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Genealogy: Interesting to Us; Vital to Citrus

June 23, 2014

 

Tracing the primogenitors of today’s citrus trees

Genealogy buffs who were once confined to searching family history books and poring through paper and microfiche archives long ago adopted electronic archives tied to the World Wide Web. More recently, companies have offered to trace individuals’ ethnic origins through DNA. The process, while still controversial, offers still another path to individuals seeking their ethnic and historical roots.

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Dr. Fred Gmitter is the UF researcher who led the international genetic research team seeking the original citrus plants. (Photo courtesy of UF/IFAS)

Genetic background is also important when it comes to plants – specifically, citrus, the most widely cultivated fruit crop in the world. Researchers Dr. Fred Gmitter of the University of Florida Institute of Food and Agriculture Sciences and the team, which included researchers from the U.S., France, Italy, Spain and Brazil, spent ten years analyzing genome sequences of 10 varieties of citrus. They have traced the origins of the Florida citrus we enjoy today back more than 5 million years to two wild citrus species from Southeast Asia.

The import of that work transcends mere historical interest. It could help to identify varieties of trees that are genetically resistant to citrus greening, or Huanglongbing (HLB), a bacterial infection which is currently devastating the citrus industry in North America.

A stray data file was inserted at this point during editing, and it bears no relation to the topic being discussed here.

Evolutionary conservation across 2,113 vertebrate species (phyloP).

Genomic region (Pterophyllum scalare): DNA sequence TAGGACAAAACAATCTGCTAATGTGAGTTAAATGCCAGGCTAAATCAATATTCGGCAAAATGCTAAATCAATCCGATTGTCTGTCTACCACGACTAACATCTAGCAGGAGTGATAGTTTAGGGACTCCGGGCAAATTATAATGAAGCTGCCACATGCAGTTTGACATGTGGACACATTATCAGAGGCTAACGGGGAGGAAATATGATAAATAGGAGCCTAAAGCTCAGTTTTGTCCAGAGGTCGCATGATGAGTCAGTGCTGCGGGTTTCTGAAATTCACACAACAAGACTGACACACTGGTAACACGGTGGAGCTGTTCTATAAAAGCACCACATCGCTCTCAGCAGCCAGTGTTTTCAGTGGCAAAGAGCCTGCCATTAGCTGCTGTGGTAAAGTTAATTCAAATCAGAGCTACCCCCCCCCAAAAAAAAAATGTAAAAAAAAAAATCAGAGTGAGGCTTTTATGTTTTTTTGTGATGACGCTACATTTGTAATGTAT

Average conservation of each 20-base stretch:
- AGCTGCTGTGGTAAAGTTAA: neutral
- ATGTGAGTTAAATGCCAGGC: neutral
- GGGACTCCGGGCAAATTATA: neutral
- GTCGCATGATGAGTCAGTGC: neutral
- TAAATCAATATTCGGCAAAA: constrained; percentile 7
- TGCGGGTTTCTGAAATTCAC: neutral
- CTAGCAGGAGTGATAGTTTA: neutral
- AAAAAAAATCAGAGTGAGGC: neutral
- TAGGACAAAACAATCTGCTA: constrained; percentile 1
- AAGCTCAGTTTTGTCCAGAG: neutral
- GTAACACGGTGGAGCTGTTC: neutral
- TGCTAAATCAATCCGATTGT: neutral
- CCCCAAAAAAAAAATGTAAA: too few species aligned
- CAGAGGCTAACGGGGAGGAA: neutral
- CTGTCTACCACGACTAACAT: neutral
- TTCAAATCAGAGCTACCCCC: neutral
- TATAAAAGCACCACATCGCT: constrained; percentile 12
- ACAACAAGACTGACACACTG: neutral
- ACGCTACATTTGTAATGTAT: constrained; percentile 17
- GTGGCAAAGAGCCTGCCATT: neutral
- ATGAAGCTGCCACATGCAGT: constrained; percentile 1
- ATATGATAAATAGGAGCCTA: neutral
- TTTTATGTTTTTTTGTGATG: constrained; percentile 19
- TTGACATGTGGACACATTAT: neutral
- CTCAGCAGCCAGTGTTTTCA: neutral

Researchers hope that broadening the gene pool available to plant breeders will lead to trees that are resistant to HLB.

New varieties offer hope to beleaguered growers, and finding and propagating them is the primary purpose of the Florida Citrus Repository, a new facility which the Florida Department of Agriculture and Consumer Services opened recently at LaCrosse. The new facility will allow Division of Plant Industry researchers to expand the Citrus Germplasm Introduction Program, which provides a way to safely introduce healthy new citrus varieties to the state. The repository could produce more than 20 new varieties each year.

While humans will ever be interested in their origins, tracing the backgrounds of citrus will likely to prove key to the industry’s survival.
NOTE: The findings of Dr. Gmitter and the team are published online by the journal Nature Biotechnology. Article from Southeast Farm Press here.

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